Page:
By Ivan Skytte Jørgensen

Copy of blog post I made for Privacore/Findx on 2018-03-05

Possessive apostrophe-s and search engines

The apostrophe is normally used for English possessive-s, but there anomalies.

In English the apostrophe is used for the possessive s, such as

What does that have to do with search engines? Two things.

Indexing words and word combinations

Our search engine (and most other search engines too) index words, not strings. So when we index “John’s cat” we split the text into tokens:

and index that. In addition we also index word pairs/bigrams:

For texts such as “my red car”, “the little mermaid” or “quick guide to handling cats” it works really well for improving search precision and result quality. It doesn’t work so well for the possessive-apostrophe-s case. So what we do is that we ignore the apostrophe and also index:

And search precision goes up because the tokens “john” and “s” are strongly connected and we consider them a single word.

This is not limited to English. The …s suffix is used in other Common-Germanic languages (Dutch/German/Norwegian/…) but the orthography in those languages do not use the apostrophe (eg. they just use plain “Svends kat”). However, the possessive apostrophe is seen in some company names, signs, and informal text. Whether that is unofficial orthography, anglophone influence or bad sign makers – we don’t judge. We just deal with it.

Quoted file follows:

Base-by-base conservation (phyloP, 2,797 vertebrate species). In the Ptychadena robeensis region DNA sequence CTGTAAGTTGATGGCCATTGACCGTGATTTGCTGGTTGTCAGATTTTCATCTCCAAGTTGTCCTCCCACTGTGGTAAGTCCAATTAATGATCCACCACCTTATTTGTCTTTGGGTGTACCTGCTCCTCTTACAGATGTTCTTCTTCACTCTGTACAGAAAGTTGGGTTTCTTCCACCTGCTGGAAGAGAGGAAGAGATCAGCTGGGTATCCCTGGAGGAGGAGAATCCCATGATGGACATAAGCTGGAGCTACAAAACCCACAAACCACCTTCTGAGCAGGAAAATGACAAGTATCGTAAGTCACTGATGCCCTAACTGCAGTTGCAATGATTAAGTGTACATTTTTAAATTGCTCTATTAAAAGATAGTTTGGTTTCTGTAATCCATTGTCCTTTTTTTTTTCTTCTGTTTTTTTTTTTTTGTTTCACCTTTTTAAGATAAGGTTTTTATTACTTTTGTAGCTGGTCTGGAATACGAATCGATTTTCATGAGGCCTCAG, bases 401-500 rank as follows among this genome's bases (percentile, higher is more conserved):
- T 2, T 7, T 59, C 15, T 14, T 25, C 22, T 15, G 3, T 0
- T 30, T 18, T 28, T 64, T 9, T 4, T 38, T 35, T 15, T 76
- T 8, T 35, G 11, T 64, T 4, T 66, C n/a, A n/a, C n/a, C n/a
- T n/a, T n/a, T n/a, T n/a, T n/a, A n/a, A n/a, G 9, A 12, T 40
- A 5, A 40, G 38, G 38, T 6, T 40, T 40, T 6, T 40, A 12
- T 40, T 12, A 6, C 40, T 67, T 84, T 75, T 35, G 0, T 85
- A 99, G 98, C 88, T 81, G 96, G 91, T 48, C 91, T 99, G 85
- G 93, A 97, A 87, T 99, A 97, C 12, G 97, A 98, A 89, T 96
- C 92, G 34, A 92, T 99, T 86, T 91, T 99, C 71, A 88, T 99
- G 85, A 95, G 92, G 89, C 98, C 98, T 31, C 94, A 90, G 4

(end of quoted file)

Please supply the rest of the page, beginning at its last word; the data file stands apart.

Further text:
It looks like an apostrophe, but …

The blotch between the main noun and the possessive-s is normally an apostrophe. But our crawler also encounters other signs used in place of the apostrophe:

Sometimes it looks like the result of people unfamiliar with the apostrophe or a too-helpful word processing program. Sometimes it is a mystery how a particular not-apostrophe codepoint got involved. But the meaning is still clear. I looked through the relevant blocks in unicode and selected the codepoints that from a distance visually look like an apostrophe.

Apostrophe for contractions/omissions

In English and in few other languages the apostrophe is also used for showing contractions, eg.

where the “‘s” is a contraction of “has” or “is”. Distinguishing between possessive and contraction would require NLP and we don’t do that. When we get something similar to STO for English we could make more precise bigrams.

Further reading